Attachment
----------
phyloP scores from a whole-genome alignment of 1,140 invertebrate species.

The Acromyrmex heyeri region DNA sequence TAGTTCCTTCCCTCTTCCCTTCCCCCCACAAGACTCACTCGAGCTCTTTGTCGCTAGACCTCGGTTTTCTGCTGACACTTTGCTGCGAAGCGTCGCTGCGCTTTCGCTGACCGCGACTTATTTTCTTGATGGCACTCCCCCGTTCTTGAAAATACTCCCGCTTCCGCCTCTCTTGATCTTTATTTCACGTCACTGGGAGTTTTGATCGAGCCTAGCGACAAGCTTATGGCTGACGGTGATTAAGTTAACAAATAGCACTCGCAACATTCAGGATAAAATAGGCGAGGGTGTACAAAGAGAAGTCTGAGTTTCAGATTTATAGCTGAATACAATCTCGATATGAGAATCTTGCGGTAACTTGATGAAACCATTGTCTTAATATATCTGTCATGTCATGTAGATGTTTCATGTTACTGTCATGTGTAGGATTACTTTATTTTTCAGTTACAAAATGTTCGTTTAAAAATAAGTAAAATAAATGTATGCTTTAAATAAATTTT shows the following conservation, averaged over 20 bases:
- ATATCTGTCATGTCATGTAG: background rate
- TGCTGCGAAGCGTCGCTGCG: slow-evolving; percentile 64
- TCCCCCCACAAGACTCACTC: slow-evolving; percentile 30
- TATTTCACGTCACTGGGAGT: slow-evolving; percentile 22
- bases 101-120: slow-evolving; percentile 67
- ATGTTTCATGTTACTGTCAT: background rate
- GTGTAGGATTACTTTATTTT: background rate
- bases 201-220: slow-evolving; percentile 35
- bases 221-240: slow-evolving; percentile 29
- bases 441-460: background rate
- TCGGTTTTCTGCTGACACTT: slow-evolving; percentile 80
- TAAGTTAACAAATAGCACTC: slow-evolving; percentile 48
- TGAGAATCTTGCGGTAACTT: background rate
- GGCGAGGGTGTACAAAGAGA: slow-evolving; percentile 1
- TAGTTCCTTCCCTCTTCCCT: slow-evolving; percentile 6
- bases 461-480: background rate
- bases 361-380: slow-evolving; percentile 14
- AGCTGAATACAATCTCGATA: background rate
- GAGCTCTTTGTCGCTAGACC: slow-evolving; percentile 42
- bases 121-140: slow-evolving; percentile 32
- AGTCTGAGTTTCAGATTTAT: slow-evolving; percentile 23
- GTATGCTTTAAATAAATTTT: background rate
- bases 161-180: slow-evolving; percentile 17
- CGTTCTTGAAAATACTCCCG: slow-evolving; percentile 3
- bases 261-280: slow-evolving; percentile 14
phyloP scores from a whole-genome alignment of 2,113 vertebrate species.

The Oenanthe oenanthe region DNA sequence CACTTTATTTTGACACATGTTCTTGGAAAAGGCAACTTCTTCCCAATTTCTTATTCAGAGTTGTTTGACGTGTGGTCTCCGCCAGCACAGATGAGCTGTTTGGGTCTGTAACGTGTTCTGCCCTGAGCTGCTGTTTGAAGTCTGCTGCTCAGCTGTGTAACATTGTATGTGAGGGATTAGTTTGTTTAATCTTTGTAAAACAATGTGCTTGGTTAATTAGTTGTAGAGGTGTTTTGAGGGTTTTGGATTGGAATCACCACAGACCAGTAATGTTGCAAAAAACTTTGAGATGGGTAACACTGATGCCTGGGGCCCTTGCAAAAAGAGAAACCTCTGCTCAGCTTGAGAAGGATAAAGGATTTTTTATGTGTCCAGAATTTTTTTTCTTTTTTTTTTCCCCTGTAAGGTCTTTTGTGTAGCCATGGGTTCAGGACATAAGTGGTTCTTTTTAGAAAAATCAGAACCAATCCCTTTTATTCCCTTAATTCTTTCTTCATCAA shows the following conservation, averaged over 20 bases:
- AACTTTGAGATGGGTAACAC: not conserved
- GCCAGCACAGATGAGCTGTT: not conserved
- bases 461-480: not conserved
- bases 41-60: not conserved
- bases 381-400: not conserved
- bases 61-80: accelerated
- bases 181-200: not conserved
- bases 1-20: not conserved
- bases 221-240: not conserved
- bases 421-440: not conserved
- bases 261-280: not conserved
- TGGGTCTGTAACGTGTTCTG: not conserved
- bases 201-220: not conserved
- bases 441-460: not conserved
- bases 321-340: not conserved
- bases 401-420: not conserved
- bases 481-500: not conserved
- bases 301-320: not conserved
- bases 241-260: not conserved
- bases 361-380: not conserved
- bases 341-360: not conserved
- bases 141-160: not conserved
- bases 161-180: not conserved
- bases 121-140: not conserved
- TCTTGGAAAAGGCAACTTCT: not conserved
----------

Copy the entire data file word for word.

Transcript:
phyloP scores from a whole-genome alignment of 1,140 invertebrate species.

The Acromyrmex heyeri region DNA sequence TAGTTCCTTCCCTCTTCCCTTCCCCCCACAAGACTCACTCGAGCTCTTTGTCGCTAGACCTCGGTTTTCTGCTGACACTTTGCTGCGAAGCGTCGCTGCGCTTTCGCTGACCGCGACTTATTTTCTTGATGGCACTCCCCCGTTCTTGAAAATACTCCCGCTTCCGCCTCTCTTGATCTTTATTTCACGTCACTGGGAGTTTTGATCGAGCCTAGCGACAAGCTTATGGCTGACGGTGATTAAGTTAACAAATAGCACTCGCAACATTCAGGATAAAATAGGCGAGGGTGTACAAAGAGAAGTCTGAGTTTCAGATTTATAGCTGAATACAATCTCGATATGAGAATCTTGCGGTAACTTGATGAAACCATTGTCTTAATATATCTGTCATGTCATGTAGATGTTTCATGTTACTGTCATGTGTAGGATTACTTTATTTTTCAGTTACAAAATGTTCGTTTAAAAATAAGTAAAATAAATGTATGCTTTAAATAAATTTT shows the following conservation, averaged over 20 bases:
- ATATCTGTCATGTCATGTAG: background rate
- TGCTGCGAAGCGTCGCTGCG: slow-evolving; percentile 64
- TCCCCCCACAAGACTCACTC: slow-evolving; percentile 30
- TATTTCACGTCACTGGGAGT: slow-evolving; percentile 22
- bases 101-120: slow-evolving; percentile 67
- ATGTTTCATGTTACTGTCAT: background rate
- GTGTAGGATTACTTTATTTT: background rate
- bases 201-220: slow-evolving; percentile 35
- bases 221-240: slow-evolving; percentile 29
- bases 441-460: background rate
- TCGGTTTTCTGCTGACACTT: slow-evolving; percentile 80
- TAAGTTAACAAATAGCACTC: slow-evolving; percentile 48
- TGAGAATCTTGCGGTAACTT: background rate
- GGCGAGGGTGTACAAAGAGA: slow-evolving; percentile 1
- TAGTTCCTTCCCTCTTCCCT: slow-evolving; percentile 6
- bases 461-480: background rate
- bases 361-380: slow-evolving; percentile 14
- AGCTGAATACAATCTCGATA: background rate
- GAGCTCTTTGTCGCTAGACC: slow-evolving; percentile 42
- bases 121-140: slow-evolving; percentile 32
- AGTCTGAGTTTCAGATTTAT: slow-evolving; percentile 23
- GTATGCTTTAAATAAATTTT: background rate
- bases 161-180: slow-evolving; percentile 17
- CGTTCTTGAAAATACTCCCG: slow-evolving; percentile 3
- bases 261-280: slow-evolving; percentile 14
phyloP scores from a whole-genome alignment of 2,113 vertebrate species.

The Oenanthe oenanthe region DNA sequence CACTTTATTTTGACACATGTTCTTGGAAAAGGCAACTTCTTCCCAATTTCTTATTCAGAGTTGTTTGACGTGTGGTCTCCGCCAGCACAGATGAGCTGTTTGGGTCTGTAACGTGTTCTGCCCTGAGCTGCTGTTTGAAGTCTGCTGCTCAGCTGTGTAACATTGTATGTGAGGGATTAGTTTGTTTAATCTTTGTAAAACAATGTGCTTGGTTAATTAGTTGTAGAGGTGTTTTGAGGGTTTTGGATTGGAATCACCACAGACCAGTAATGTTGCAAAAAACTTTGAGATGGGTAACACTGATGCCTGGGGCCCTTGCAAAAAGAGAAACCTCTGCTCAGCTTGAGAAGGATAAAGGATTTTTTATGTGTCCAGAATTTTTTTTCTTTTTTTTTTCCCCTGTAAGGTCTTTTGTGTAGCCATGGGTTCAGGACATAAGTGGTTCTTTTTAGAAAAATCAGAACCAATCCCTTTTATTCCCTTAATTCTTTCTTCATCAA shows the following conservation, averaged over 20 bases:
- AACTTTGAGATGGGTAACAC: not conserved
- GCCAGCACAGATGAGCTGTT: not conserved
- bases 461-480: not conserved
- bases 41-60: not conserved
- bases 381-400: not conserved
- bases 61-80: accelerated
- bases 181-200: not conserved
- bases 1-20: not conserved
- bases 221-240: not conserved
- bases 421-440: not conserved
- bases 261-280: not conserved
- TGGGTCTGTAACGTGTTCTG: not conserved
- bases 201-220: not conserved
- bases 441-460: not conserved
- bases 321-340: not conserved
- bases 401-420: not conserved
- bases 481-500: not conserved
- bases 301-320: not conserved
- bases 241-260: not conserved
- bases 361-380: not conserved
- bases 341-360: not conserved
- bases 141-160: not conserved
- bases 161-180: not conserved
- bases 121-140: not conserved
- TCTTGGAAAAGGCAACTTCT: not conserved